Anna King

Northwest News Reporter

Anna King calls Richland, Washington home and loves unearthing great stories about people in the Northwest. She reports for the Northwest News Network from a studio at Washington State University, Tri–Cities. She covers the Mid–Columbia region, from nuclear reactors to Mexican rodeos.

The South Sound was her girlhood backyard and she knows its rocky beaches, mountain trails and cities well. She left the west side to attend Washington State University and spent an additional two years studying language and culture in Italy.

While not on the job, Anna enjoys snowboarding, clam digging, hiking and wine tasting with friends. She lives in Richland with her husband Andy Plymale.


Hanford Occupy Protests
6:10 am
Mon April 16, 2012

Occupy Portland People Bus To Richland For Anti-Nuke Rally

RICHLAND, Wash. – Occupy Portland activists took to the road this weekend. About 100 protesters showed up in sunny downtown Richland Sunday afternoon. They were there to rally against nuclear power and in favor of cleaning up the Hanford Nuclear Reservation. Correspondent Anna King was there.

On a large stage Native Americans and Occupy coordinators like Mirium German voiced their concerns.

“Hanford is an environmental tragedy waiting to happen,” German said.

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Spring Crops Springing
3:48 pm
Thu April 5, 2012

Northwest Asparagus To Pop Up Within Days, Other Crops Springing Too

The Eastern Washington asparagus crop appears to be right on schedule.
Photo credit: lengmomo/ Flickr Northwest News Network

RICHLAND, Wash. – The Northwest spring is getting off to a wet start. But Eastern Washington farmers report it appears to be right on schedule.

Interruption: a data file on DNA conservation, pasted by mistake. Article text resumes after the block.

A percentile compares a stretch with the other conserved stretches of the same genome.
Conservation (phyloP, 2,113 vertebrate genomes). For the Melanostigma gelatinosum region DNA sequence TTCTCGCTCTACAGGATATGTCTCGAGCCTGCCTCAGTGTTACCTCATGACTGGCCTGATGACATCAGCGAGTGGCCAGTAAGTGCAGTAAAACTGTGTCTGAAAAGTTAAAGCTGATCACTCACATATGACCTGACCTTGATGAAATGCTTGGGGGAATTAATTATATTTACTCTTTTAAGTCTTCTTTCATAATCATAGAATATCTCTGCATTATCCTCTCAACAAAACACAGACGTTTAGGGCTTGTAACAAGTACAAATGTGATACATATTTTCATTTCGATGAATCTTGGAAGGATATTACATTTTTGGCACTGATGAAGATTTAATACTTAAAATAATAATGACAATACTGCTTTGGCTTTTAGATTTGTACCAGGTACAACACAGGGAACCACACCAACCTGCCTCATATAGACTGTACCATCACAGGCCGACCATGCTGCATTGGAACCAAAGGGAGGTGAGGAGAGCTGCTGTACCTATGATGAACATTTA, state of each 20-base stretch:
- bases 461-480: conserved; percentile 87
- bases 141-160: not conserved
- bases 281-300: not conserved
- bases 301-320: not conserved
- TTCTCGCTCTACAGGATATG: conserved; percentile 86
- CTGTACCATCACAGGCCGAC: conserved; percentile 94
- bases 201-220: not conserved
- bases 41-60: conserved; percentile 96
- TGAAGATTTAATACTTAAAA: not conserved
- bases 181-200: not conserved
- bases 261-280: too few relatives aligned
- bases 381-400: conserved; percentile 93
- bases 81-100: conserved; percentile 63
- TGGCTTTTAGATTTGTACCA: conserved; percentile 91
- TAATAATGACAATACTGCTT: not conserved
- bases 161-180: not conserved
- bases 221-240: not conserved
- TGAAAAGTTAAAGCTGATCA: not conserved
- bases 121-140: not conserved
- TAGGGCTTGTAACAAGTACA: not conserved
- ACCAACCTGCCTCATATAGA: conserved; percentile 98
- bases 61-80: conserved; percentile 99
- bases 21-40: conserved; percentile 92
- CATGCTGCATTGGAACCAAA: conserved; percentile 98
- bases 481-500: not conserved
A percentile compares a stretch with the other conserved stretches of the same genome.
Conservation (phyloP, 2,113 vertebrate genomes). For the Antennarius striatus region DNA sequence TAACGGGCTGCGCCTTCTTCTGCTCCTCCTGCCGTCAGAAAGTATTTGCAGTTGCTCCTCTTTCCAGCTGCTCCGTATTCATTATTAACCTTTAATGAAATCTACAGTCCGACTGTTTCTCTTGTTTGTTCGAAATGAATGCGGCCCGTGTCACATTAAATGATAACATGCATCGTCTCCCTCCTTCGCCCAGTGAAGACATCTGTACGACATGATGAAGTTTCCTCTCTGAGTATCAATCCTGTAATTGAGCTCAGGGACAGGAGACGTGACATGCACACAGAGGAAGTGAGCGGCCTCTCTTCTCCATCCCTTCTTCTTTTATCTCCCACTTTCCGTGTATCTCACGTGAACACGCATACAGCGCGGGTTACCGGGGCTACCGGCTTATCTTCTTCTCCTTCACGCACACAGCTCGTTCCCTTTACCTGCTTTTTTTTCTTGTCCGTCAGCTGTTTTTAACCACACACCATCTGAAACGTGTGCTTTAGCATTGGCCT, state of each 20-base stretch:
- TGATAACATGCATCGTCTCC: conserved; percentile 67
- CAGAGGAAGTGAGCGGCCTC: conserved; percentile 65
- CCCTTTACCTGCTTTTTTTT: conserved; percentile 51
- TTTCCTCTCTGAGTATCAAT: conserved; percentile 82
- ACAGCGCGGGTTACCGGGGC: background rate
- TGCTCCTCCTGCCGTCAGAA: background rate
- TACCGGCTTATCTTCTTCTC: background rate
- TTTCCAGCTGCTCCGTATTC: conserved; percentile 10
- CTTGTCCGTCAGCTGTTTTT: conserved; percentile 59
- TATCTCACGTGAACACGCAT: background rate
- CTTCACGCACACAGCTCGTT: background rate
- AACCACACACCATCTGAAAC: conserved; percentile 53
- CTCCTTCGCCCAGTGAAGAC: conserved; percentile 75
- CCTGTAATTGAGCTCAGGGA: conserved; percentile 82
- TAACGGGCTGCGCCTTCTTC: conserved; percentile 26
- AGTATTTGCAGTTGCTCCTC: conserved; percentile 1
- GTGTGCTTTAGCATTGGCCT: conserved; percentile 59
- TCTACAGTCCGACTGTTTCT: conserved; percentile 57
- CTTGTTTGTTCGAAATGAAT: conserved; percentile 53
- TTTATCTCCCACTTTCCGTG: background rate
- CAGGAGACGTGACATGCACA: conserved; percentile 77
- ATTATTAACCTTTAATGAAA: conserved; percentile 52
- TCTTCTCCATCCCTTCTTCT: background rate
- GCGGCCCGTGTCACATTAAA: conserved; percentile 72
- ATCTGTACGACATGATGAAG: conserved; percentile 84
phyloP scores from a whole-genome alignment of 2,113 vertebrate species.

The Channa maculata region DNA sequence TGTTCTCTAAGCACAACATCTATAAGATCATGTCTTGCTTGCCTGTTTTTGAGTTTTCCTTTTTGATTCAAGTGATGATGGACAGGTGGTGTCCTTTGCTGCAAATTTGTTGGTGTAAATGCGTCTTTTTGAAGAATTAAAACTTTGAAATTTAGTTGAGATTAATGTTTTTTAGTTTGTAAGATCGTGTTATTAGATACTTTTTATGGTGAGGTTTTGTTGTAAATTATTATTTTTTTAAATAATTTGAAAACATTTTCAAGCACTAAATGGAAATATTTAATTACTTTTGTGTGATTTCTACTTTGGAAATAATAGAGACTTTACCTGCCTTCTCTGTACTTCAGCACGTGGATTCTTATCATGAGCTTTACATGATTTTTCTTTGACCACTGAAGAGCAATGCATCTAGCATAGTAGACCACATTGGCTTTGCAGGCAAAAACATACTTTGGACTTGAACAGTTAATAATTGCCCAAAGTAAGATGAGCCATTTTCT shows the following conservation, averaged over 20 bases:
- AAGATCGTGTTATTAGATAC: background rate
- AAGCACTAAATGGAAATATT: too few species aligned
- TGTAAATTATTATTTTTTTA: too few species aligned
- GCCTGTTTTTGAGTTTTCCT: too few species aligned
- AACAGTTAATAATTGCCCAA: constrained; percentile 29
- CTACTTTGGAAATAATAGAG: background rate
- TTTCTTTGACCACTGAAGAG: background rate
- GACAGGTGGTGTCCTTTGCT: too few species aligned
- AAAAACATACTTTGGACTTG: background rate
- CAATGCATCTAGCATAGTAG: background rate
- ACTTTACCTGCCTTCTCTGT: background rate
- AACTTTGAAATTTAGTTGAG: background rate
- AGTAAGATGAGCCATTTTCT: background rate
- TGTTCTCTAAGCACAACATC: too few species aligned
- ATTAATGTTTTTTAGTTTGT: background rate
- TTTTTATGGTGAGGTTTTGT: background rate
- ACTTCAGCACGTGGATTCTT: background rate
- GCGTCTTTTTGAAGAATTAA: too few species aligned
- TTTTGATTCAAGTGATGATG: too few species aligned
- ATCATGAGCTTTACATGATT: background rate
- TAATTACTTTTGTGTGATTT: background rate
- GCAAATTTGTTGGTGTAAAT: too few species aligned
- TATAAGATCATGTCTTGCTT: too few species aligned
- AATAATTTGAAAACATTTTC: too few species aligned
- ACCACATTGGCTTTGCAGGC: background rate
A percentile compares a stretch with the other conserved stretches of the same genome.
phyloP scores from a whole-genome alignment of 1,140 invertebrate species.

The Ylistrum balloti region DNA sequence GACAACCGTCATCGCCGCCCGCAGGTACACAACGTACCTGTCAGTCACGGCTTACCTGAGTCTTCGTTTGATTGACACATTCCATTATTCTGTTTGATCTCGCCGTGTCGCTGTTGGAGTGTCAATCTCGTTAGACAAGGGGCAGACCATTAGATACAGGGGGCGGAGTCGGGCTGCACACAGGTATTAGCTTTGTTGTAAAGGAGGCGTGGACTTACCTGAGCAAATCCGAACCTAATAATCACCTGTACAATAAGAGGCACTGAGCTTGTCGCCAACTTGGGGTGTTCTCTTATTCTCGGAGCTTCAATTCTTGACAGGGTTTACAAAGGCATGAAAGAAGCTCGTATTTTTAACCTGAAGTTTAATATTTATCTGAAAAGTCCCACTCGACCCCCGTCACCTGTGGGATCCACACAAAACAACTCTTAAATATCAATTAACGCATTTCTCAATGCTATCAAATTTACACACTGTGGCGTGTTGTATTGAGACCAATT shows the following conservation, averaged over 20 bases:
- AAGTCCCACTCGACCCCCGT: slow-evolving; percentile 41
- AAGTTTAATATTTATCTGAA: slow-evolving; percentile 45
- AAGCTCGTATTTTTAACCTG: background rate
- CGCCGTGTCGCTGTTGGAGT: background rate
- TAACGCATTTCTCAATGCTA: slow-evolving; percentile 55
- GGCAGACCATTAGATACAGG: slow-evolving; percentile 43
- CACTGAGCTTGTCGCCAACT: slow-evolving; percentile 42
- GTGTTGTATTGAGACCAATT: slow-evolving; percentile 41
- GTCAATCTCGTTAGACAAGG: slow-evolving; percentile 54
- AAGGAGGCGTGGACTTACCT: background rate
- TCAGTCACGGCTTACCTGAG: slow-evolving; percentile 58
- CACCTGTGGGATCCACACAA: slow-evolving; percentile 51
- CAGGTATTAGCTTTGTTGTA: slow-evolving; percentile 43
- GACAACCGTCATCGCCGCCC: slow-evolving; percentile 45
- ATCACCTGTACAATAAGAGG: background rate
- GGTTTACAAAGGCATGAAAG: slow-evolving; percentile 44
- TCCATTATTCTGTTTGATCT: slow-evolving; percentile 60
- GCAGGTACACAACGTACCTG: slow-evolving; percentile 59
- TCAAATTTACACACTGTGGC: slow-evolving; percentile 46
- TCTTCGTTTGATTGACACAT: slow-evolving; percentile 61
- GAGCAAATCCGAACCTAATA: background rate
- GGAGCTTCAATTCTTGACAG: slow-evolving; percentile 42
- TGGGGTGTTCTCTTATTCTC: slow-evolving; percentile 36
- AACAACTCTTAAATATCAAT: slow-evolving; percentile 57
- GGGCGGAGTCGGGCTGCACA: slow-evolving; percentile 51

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Tri-Cities Growth
3:39 pm
Thu April 5, 2012

U.S. Census Numbers Show Tri-Cities, Wash. Is At the Top For Growth

Richland, Kennewick, and Pasco which comprise the Tri-Cities, are the fastest growing metro area.
Photo credit: Wikimedia user Umptanum Wikimedia Commons

RICHLAND, Wash. – Newly released U.S. Census numbers show the Tri-Cities, Washington, is the fastest growing metro area in the United States. The population increased 4.3% between 2010 and 2011. Jobs at the Hanford Nuclear Reservation, stable agricultural prices and the sun appear to be drawing more families to the Tri-Cities.

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Horse Vaulting
5:59 am
Wed April 4, 2012

Some Northwest Kids Stand On The Backs Of Galloping Horses For Sport

Jazmyn Wentland, 10, and the other vaulters on her team warm up with stretches and practice on a barrel before they do their routines on horses in Moses Lake, Wash.
Photo by Anna King Northwest News Network

MOSES LAKE, Wash. – Some kids play soccer, others play chess and some stand on the backs of galloping horses. Lately, equestrian vaulting is finding a foothold with children in the Northwest. Parents say like any sport it teaches concentration and gives kids a boost of confidence. Correspondent Anna King reports.

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Northwest News
3:38 pm
Thu March 29, 2012

Federal Watchdog Criticizes BPA's Cyber Security

A report finds the Bonneville Power Administration has major shortcomings with regards to its cyber security and computer systems.
Photo credit: Tom Banse Northwest News Network